Item 147 - Letter from Duncan Crookes Tovey to R. C. Trevelyan

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TRER/8/147

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Letter from Duncan Crookes Tovey to R. C. Trevelyan

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  • 17 July 1907 (Creation)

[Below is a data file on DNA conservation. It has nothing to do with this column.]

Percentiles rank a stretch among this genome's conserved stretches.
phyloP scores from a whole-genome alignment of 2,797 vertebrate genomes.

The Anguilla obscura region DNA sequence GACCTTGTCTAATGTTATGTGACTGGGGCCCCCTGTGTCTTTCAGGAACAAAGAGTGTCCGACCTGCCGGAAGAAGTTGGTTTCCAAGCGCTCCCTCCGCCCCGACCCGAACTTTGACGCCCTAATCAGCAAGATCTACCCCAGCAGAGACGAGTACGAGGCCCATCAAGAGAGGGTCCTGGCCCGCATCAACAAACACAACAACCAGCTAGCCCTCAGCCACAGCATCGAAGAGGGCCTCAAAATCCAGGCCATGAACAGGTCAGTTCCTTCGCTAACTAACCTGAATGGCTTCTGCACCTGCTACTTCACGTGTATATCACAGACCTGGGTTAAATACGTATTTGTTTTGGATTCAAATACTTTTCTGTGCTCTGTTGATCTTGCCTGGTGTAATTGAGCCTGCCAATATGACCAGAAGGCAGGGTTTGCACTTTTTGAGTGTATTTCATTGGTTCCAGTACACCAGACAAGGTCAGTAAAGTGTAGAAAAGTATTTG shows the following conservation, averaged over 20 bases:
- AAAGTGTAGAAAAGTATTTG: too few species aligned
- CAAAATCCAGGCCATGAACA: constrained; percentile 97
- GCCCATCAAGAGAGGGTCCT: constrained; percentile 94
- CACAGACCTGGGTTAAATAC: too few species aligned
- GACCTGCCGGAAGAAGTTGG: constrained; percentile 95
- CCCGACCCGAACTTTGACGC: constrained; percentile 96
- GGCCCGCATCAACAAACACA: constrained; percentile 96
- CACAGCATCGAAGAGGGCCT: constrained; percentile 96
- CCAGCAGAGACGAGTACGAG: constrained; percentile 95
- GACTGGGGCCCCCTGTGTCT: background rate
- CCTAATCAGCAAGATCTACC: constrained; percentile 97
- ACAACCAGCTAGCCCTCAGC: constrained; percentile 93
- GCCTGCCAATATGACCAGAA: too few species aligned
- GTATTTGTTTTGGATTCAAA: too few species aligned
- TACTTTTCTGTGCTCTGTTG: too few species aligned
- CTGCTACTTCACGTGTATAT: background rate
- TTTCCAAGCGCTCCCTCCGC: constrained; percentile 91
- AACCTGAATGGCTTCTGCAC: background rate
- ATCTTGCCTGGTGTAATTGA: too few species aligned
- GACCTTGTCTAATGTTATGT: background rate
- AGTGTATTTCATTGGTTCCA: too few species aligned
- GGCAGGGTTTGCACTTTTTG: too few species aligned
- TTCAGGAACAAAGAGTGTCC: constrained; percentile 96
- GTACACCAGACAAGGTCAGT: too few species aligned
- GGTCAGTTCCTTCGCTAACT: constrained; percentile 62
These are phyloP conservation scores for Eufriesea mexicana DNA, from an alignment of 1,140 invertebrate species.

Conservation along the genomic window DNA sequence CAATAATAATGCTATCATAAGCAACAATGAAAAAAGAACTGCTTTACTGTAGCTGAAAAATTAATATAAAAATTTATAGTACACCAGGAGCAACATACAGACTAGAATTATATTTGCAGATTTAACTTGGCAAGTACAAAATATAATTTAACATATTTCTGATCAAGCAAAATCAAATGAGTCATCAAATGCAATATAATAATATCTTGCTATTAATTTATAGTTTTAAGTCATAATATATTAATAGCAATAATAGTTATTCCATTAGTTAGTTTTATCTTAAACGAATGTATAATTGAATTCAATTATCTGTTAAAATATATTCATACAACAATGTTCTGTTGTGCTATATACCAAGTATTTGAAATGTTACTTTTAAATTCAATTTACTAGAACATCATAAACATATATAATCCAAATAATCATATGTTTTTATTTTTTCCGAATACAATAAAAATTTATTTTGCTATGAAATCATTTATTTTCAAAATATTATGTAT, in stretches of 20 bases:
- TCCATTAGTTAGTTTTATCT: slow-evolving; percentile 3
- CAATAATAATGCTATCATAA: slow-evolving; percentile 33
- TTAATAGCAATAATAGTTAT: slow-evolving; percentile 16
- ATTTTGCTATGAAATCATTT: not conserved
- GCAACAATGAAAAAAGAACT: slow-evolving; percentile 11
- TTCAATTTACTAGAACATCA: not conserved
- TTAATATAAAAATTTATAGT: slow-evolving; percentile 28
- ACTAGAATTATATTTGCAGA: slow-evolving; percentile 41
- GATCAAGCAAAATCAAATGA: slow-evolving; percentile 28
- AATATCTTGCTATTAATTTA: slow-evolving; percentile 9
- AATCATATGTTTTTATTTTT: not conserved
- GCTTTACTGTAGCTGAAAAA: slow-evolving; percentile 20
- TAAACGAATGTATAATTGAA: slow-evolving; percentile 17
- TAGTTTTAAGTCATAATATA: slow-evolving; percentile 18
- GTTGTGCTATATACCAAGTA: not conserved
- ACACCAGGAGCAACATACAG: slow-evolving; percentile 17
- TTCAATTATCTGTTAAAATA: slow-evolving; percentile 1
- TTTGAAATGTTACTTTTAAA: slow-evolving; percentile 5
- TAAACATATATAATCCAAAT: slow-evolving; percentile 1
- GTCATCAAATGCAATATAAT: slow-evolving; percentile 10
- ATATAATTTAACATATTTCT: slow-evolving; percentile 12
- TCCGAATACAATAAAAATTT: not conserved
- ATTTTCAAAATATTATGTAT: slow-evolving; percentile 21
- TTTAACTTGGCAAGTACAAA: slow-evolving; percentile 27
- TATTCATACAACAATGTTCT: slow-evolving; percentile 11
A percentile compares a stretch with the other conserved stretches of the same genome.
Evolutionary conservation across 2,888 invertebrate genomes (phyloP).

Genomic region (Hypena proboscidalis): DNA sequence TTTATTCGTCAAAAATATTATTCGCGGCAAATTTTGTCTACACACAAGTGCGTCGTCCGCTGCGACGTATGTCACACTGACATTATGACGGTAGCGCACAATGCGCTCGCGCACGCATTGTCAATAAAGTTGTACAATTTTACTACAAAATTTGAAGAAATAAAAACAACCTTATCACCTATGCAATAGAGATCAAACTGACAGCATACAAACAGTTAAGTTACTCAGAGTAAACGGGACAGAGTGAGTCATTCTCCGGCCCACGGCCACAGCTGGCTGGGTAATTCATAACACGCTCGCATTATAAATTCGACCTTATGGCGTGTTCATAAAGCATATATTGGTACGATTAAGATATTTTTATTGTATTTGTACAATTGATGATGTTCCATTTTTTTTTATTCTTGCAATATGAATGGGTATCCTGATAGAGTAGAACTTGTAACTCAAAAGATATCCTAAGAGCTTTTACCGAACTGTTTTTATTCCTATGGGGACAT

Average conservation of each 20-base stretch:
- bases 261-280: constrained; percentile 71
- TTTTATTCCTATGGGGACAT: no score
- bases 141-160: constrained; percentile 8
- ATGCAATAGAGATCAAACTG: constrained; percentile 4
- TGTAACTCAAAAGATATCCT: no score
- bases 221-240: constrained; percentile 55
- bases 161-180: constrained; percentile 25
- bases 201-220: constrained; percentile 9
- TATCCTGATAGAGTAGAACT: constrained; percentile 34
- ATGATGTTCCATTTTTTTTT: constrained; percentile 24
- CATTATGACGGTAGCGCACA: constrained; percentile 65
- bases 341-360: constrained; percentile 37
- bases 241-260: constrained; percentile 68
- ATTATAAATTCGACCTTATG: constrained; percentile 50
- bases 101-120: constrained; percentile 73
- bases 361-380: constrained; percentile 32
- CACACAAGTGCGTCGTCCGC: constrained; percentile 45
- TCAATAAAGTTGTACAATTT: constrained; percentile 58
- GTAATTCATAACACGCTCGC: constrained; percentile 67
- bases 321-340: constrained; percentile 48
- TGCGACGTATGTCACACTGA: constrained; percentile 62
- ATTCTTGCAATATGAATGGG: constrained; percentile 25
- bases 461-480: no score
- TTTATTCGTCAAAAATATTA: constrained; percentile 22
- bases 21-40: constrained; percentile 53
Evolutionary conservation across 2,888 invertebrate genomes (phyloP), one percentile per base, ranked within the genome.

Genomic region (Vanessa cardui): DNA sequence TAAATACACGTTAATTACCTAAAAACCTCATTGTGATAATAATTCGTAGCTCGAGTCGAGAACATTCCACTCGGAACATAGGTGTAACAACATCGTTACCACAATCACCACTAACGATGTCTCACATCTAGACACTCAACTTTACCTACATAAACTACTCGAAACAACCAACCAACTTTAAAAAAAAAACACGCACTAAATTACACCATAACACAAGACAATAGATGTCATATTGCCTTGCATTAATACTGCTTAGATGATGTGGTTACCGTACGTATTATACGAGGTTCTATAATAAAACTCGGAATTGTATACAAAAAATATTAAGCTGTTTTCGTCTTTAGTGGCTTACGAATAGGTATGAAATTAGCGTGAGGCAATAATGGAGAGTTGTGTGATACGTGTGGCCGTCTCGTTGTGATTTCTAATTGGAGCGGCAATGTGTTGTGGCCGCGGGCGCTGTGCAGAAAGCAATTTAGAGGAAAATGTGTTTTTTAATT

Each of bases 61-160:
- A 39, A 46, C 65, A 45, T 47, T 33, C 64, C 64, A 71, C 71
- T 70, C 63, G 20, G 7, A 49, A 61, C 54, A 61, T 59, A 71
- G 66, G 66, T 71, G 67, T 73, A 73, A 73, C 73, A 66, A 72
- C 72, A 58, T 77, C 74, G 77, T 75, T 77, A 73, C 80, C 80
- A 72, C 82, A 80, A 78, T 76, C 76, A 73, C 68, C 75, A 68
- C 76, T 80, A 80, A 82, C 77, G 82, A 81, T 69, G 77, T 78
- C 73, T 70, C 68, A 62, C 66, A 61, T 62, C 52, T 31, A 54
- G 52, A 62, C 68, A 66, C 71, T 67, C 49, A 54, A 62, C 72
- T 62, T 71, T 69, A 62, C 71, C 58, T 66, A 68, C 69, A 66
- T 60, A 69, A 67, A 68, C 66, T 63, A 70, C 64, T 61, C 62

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Worplesdon Rectory, Guildford. - Don [Donald Tovey] has been 'on one of his very fugitive visits' and read Trevelyan's "Ariadne" ["The Bride of Dionysus"], which gave them so much pleasure that Tovey is writing to tell Trevelyan. Is sure that Trevelyan and Donald's joint work [on the opera] will be 'epochmaking in the history of English history and music'. Only has criticism of the 'most pedantic kind', which he will not bother to write; if the public can stand the Wagnerian legend for the sake of the music, they should really appreciate 'what is truly classical in the best sense'. Encourages Trevelyan to visit, as he promised after they had 'deposited [Henry?] Jackson at the Charing Cross Hotel after that miraculous & bewildering ride in the motor omnibus'. A postscript asks whether [Thomas Babington] Macauley did indeed call Versailles 'a huge heap of littleness'; is sure he did, following [Thomas] Gray's use of a phrase from [Alexander] Pope; invites Trevelyan to see 'how minute [he is] becoming or become'. Also asks Trevelyan whether he is aware that the Arthurian legend exists in Scotland, and that at Meigle in Perthshire 'they show you the tomb of Queen Wander' who was pulled apart by wild horses 'for nae gude that she did', and Wander is Guinevere [see Gray, '"Works" (1825) vol II p. 274].

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